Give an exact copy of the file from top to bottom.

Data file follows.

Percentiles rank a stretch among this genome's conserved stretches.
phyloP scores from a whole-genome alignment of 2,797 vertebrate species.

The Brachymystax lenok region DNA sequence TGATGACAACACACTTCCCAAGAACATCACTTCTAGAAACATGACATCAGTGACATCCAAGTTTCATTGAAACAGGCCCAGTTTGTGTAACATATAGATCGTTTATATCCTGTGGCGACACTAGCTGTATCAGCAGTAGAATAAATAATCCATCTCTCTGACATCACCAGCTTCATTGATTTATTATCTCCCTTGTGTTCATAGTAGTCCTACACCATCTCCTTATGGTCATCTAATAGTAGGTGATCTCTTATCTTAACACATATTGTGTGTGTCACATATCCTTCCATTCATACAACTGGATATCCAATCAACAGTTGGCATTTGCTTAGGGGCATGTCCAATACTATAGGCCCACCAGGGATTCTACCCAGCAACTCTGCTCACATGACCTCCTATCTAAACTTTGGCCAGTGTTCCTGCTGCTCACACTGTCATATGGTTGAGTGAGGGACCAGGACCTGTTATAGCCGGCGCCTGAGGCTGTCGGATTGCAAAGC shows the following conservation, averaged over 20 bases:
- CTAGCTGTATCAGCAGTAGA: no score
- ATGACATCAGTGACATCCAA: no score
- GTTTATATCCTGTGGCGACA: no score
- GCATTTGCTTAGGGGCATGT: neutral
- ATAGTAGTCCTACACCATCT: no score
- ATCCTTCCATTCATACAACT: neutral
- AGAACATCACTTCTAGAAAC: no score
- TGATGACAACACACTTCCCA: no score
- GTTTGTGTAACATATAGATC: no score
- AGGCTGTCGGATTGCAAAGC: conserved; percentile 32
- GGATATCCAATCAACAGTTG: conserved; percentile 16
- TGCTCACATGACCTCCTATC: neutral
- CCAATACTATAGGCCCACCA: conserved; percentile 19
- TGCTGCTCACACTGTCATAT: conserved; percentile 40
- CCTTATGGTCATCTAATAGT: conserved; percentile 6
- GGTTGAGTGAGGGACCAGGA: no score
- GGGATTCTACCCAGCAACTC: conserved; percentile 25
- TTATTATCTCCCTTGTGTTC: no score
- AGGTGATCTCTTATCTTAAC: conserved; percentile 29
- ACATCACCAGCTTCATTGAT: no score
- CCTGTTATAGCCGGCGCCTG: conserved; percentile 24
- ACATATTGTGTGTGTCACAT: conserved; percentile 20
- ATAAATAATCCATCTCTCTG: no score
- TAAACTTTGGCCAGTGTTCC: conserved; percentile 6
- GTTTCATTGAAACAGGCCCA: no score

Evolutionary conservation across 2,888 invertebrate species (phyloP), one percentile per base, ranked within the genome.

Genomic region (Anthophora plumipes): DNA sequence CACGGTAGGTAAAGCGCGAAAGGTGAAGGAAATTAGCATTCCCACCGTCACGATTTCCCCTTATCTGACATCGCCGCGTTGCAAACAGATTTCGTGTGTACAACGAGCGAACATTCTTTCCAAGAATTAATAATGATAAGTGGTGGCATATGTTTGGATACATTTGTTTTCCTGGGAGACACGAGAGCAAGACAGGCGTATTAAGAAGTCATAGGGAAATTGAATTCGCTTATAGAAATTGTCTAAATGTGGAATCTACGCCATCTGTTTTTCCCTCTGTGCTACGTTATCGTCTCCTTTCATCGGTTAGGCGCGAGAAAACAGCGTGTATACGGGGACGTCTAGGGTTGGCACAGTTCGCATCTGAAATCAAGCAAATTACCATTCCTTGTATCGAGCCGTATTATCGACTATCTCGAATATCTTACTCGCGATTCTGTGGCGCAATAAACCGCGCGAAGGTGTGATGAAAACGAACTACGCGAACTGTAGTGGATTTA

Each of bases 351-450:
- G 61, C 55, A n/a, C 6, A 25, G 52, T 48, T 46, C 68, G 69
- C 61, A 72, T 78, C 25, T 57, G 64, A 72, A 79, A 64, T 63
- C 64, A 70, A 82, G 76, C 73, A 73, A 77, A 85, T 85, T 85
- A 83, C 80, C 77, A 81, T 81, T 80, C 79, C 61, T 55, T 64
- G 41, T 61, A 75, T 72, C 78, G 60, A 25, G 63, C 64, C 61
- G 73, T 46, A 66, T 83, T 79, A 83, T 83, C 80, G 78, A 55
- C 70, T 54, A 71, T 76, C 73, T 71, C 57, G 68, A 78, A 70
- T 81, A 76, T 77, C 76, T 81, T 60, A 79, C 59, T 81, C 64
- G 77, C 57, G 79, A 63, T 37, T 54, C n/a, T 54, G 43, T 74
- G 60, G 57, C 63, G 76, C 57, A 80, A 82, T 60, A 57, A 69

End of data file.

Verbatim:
Percentiles rank a stretch among this genome's conserved stretches.
phyloP scores from a whole-genome alignment of 2,797 vertebrate species.

The Brachymystax lenok region DNA sequence TGATGACAACACACTTCCCAAGAACATCACTTCTAGAAACATGACATCAGTGACATCCAAGTTTCATTGAAACAGGCCCAGTTTGTGTAACATATAGATCGTTTATATCCTGTGGCGACACTAGCTGTATCAGCAGTAGAATAAATAATCCATCTCTCTGACATCACCAGCTTCATTGATTTATTATCTCCCTTGTGTTCATAGTAGTCCTACACCATCTCCTTATGGTCATCTAATAGTAGGTGATCTCTTATCTTAACACATATTGTGTGTGTCACATATCCTTCCATTCATACAACTGGATATCCAATCAACAGTTGGCATTTGCTTAGGGGCATGTCCAATACTATAGGCCCACCAGGGATTCTACCCAGCAACTCTGCTCACATGACCTCCTATCTAAACTTTGGCCAGTGTTCCTGCTGCTCACACTGTCATATGGTTGAGTGAGGGACCAGGACCTGTTATAGCCGGCGCCTGAGGCTGTCGGATTGCAAAGC shows the following conservation, averaged over 20 bases:
- CTAGCTGTATCAGCAGTAGA: no score
- ATGACATCAGTGACATCCAA: no score
- GTTTATATCCTGTGGCGACA: no score
- GCATTTGCTTAGGGGCATGT: neutral
- ATAGTAGTCCTACACCATCT: no score
- ATCCTTCCATTCATACAACT: neutral
- AGAACATCACTTCTAGAAAC: no score
- TGATGACAACACACTTCCCA: no score
- GTTTGTGTAACATATAGATC: no score
- AGGCTGTCGGATTGCAAAGC: conserved; percentile 32
- GGATATCCAATCAACAGTTG: conserved; percentile 16
- TGCTCACATGACCTCCTATC: neutral
- CCAATACTATAGGCCCACCA: conserved; percentile 19
- TGCTGCTCACACTGTCATAT: conserved; percentile 40
- CCTTATGGTCATCTAATAGT: conserved; percentile 6
- GGTTGAGTGAGGGACCAGGA: no score
- GGGATTCTACCCAGCAACTC: conserved; percentile 25
- TTATTATCTCCCTTGTGTTC: no score
- AGGTGATCTCTTATCTTAAC: conserved; percentile 29
- ACATCACCAGCTTCATTGAT: no score
- CCTGTTATAGCCGGCGCCTG: conserved; percentile 24
- ACATATTGTGTGTGTCACAT: conserved; percentile 20
- ATAAATAATCCATCTCTCTG: no score
- TAAACTTTGGCCAGTGTTCC: conserved; percentile 6
- GTTTCATTGAAACAGGCCCA: no score

Evolutionary conservation across 2,888 invertebrate species (phyloP), one percentile per base, ranked within the genome.

Genomic region (Anthophora plumipes): DNA sequence CACGGTAGGTAAAGCGCGAAAGGTGAAGGAAATTAGCATTCCCACCGTCACGATTTCCCCTTATCTGACATCGCCGCGTTGCAAACAGATTTCGTGTGTACAACGAGCGAACATTCTTTCCAAGAATTAATAATGATAAGTGGTGGCATATGTTTGGATACATTTGTTTTCCTGGGAGACACGAGAGCAAGACAGGCGTATTAAGAAGTCATAGGGAAATTGAATTCGCTTATAGAAATTGTCTAAATGTGGAATCTACGCCATCTGTTTTTCCCTCTGTGCTACGTTATCGTCTCCTTTCATCGGTTAGGCGCGAGAAAACAGCGTGTATACGGGGACGTCTAGGGTTGGCACAGTTCGCATCTGAAATCAAGCAAATTACCATTCCTTGTATCGAGCCGTATTATCGACTATCTCGAATATCTTACTCGCGATTCTGTGGCGCAATAAACCGCGCGAAGGTGTGATGAAAACGAACTACGCGAACTGTAGTGGATTTA

Each of bases 351-450:
- G 61, C 55, A n/a, C 6, A 25, G 52, T 48, T 46, C 68, G 69
- C 61, A 72, T 78, C 25, T 57, G 64, A 72, A 79, A 64, T 63
- C 64, A 70, A 82, G 76, C 73, A 73, A 77, A 85, T 85, T 85
- A 83, C 80, C 77, A 81, T 81, T 80, C 79, C 61, T 55, T 64
- G 41, T 61, A 75, T 72, C 78, G 60, A 25, G 63, C 64, C 61
- G 73, T 46, A 66, T 83, T 79, A 83, T 83, C 80, G 78, A 55
- C 70, T 54, A 71, T 76, C 73, T 71, C 57, G 68, A 78, A 70
- T 81, A 76, T 77, C 76, T 81, T 60, A 79, C 59, T 81, C 64
- G 77, C 57, G 79, A 63, T 37, T 54, C n/a, T 54, G 43, T 74
- G 60, G 57, C 63, G 76, C 57, A 80, A 82, T 60, A 57, A 69